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- Enough Glue Brushes for 720 Years of WorkI am fond of using acid brushes – sometimes called “flux brushes” – for spreading glue. And I have used … The post Enough Glue Brushes for 720 Years of Work appeared first on Popular Woodworking Magazine.
- Pinch Dogs to the Rescue (I Hope)Like pocket screws, traditional pinch dogs are a great way to join odd assemblies or to use them in … The post Pinch Dogs to the Rescue (I Hope) appeared first on Popular Woodworking Magazine.
- Pocket Screws for Chairmaking? (Yes)The first time I became aware of pocket screws I was standing in a Grizzly Industrial showroom handing out free … The post Pocket Screws for Chairmaking? (Yes) appeared first on Popular Woodworking Magazine.
- Meet Nancy Hiller, Author of ‘English Arts & Crafts Furniture’Nancy Hiller’s new book, “English Arts & Crafts Furniture,” is an outstanding piece of research and writing. If … The post Meet Nancy Hiller, Author of ‘English Arts & Crafts Furniture’ appeared first on Popular Woodworking Magazine.
- Enough Glue Brushes for 720 Years of Work
LostArtPress on InstagramWhen installing a top corner, it’s best to treat it first like a simple L-bracket. Remove the material so the two legs of the top corner fit in your carcase. Use the strategies outlined earlier – either handwork or an electric router. Once the legs are relieved, pare away (or hammer) the inside corners of the wood so the top corner will drop into the recesses you just cut. The top of the piece of hardware should now be in its final position so you can trace or knife the shape on the carcase. Once you trace the shape on the carcase, then it’s just a matter of removing the waste. You can do this with a chisel and a router plane, or with a template and an electric router. If you go the electric route, make sure that all of the brass top corners are the exact same shape. — from “Campaign Furniture” by Christopher Schwarz #Campaign_FurnitureI applied the undercoat of milk paint this morning (Old Fashioned Salem Red). Tomorrow is burnishing and applying the black a la @petergalbertAt the Kentucky Folk Art Center (again) with @burnheartmade checking some curves of Chester Cornett’s Fat Man Rocker. And buying walnut for upcoming commissions.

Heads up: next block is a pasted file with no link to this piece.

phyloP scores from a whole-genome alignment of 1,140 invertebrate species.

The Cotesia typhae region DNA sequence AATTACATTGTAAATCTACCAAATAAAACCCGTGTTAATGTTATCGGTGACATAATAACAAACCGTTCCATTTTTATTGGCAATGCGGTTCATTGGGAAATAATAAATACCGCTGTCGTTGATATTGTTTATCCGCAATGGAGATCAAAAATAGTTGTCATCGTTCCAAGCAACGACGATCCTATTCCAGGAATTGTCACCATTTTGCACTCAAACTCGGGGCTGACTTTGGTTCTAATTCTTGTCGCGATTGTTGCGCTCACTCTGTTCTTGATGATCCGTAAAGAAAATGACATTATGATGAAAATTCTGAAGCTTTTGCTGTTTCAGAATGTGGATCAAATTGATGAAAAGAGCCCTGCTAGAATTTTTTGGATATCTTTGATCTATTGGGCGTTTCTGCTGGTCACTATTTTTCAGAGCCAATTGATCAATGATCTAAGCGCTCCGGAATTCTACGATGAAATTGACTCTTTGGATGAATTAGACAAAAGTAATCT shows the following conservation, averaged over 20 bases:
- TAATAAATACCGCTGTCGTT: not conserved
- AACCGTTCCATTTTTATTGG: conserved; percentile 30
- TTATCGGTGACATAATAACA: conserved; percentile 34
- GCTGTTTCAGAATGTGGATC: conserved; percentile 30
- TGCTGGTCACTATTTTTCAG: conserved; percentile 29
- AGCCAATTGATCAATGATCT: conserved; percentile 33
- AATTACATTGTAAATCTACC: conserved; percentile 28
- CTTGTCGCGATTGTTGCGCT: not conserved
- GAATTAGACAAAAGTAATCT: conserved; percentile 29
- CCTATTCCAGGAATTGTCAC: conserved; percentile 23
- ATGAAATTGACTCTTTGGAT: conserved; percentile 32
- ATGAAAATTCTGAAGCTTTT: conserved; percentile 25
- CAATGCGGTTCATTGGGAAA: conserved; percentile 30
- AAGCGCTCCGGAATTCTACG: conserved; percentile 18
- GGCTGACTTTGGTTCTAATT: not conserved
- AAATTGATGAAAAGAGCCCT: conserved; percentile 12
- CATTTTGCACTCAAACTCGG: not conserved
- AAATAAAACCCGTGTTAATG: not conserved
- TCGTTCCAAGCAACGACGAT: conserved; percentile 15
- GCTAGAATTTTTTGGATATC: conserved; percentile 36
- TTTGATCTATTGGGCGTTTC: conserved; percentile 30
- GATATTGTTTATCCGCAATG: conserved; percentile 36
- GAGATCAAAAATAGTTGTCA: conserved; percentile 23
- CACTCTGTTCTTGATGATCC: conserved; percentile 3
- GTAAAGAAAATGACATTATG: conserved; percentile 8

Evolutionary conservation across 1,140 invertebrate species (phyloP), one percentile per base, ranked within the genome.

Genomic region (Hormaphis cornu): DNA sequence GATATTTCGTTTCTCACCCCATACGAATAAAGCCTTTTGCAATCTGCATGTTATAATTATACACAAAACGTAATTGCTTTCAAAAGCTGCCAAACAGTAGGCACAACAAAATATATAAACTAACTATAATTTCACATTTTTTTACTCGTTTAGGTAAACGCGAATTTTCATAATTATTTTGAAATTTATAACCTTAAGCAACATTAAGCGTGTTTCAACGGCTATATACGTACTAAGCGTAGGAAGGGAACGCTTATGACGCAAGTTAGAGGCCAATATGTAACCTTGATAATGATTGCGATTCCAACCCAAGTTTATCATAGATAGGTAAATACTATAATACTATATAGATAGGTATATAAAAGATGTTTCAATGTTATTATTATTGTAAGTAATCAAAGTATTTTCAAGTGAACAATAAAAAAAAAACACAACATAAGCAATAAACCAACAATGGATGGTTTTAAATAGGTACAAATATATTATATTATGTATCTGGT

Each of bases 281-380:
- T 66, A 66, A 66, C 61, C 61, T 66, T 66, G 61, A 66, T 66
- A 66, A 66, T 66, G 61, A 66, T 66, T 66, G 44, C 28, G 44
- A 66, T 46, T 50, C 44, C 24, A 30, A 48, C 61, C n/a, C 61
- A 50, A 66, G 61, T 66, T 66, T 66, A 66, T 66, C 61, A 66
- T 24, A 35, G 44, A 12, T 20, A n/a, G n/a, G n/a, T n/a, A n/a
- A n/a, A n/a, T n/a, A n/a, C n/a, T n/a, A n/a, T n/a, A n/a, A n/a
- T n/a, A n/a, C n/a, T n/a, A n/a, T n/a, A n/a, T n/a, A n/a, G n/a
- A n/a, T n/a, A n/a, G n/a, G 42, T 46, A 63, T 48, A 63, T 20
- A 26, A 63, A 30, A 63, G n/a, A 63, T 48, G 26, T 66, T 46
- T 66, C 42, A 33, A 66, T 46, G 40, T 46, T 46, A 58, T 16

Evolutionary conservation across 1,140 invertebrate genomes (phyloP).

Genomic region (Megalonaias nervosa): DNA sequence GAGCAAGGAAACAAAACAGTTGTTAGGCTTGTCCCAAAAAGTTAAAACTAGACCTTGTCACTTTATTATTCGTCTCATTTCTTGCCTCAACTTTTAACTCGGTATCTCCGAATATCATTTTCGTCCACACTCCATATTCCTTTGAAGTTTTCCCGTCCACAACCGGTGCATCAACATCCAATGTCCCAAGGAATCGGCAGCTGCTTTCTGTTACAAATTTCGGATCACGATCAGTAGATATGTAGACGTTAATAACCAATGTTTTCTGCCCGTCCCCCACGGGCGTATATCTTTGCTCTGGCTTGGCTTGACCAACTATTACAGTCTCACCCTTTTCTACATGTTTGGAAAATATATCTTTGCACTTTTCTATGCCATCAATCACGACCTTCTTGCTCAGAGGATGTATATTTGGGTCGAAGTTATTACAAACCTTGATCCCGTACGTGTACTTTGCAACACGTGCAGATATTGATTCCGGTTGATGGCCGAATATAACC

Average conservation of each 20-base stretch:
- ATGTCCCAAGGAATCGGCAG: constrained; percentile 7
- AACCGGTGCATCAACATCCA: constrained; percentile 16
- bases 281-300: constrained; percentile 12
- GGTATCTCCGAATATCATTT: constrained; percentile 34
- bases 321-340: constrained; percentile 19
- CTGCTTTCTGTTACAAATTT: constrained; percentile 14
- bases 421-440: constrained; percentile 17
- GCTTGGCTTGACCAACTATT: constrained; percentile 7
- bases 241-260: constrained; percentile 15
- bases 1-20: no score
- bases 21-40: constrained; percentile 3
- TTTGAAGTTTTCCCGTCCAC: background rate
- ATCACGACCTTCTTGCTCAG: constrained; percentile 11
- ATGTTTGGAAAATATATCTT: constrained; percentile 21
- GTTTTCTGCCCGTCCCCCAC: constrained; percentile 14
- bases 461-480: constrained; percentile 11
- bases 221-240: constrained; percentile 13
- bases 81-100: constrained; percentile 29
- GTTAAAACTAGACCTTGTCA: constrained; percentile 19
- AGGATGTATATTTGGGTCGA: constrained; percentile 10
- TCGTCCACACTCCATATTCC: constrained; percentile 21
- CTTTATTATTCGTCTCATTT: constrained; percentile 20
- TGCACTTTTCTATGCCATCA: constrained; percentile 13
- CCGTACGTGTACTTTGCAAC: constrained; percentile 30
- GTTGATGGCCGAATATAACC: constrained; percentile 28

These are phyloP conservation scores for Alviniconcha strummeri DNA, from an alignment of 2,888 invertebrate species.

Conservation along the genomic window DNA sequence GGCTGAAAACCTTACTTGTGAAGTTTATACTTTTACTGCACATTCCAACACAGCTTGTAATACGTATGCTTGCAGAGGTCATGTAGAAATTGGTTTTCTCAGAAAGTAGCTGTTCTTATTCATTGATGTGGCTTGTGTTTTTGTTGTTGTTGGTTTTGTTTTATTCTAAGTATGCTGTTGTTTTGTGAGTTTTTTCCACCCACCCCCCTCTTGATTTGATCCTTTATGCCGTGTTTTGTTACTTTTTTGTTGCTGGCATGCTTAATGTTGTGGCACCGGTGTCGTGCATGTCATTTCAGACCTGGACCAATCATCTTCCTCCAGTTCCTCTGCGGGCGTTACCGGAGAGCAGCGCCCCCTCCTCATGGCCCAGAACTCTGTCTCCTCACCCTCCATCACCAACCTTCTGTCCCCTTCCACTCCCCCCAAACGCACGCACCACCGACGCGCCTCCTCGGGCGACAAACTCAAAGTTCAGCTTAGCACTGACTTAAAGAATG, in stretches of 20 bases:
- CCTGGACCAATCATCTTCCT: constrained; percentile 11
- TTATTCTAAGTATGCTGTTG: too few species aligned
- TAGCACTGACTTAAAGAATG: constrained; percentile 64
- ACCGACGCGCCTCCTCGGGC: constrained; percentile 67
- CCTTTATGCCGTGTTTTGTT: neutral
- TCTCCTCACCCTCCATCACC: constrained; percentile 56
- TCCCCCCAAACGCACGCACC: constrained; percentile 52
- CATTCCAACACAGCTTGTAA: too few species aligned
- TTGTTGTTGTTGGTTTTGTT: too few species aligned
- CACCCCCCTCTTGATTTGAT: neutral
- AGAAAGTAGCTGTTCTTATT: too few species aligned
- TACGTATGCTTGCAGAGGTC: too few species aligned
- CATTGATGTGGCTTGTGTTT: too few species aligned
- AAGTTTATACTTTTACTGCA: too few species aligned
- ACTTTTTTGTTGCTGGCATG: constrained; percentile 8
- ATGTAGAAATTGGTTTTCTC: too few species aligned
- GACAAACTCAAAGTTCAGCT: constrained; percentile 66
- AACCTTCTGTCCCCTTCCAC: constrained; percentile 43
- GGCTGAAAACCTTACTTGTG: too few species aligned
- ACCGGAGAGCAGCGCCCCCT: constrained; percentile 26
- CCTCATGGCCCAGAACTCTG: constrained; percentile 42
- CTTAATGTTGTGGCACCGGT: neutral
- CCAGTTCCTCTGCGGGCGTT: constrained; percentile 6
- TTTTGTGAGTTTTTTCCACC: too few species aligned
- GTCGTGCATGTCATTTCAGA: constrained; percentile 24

- Armchair for ‘The Anarchist’s Design Book’ blog.lostartpress.com/2018/07/16/arm… https://t.co/WHalHVi31C 1 day ago
- Quintessentially American Furniture Forms popularwoodworking.com/woodworking-bl… 1 day ago
- RT @lovecrossbones: Thank you Chris. I got my fair share of transphobia when I came out in woodworking communities. And thank you for putti… 2 days ago
Category Archives: Make a Joint Stool from a Tree
Editor’s note; This morning we received word from Peter Follansbee that Jennie Alexander has died. Her health has been in decline for some time, but her enthusiasm and spirit was intact. Just last week she called to give me a … Continue reading
Niels Henrik David Bohr, a Danish physicist who received the Nobel Prize in Physics in 1922 for his work on atomic structures once said, “An expert is a man who has made all the mistakes which can be made, in … Continue reading
Jennie Alexander was born John Alexander on Dec. 8, 1930. She has lived in row houses her entire life, and their vernacular architecture defines, in part, not only the city she has always called home, but also a more intimate … Continue reading
A few weeks ago Peter Follansbee participated in a panel discussion titled “Looking Forward, Looking Back: Traditional Crafts and Contemporary Makers” at the Fuller Craft Museum as part of the opening reception for Living Traditions: The Handwork of Plymouth CRAFT. … Continue reading
This is an excerpt from “Make a Joint Stool from a Tree” by Jennie Alexander and Peter Follansbee. If you have a number of oak logs to choose from, then you can go through the checklist of factors that affect the work ahead. … Continue reading
This is an excerpt from “Make a Joint Stool from a Tree” by Jennie Alexander and Peter Follansbee. Now we can return to the framing parts, starting with the stiles. The first step is to layout the mortises. We’ll outline these … Continue reading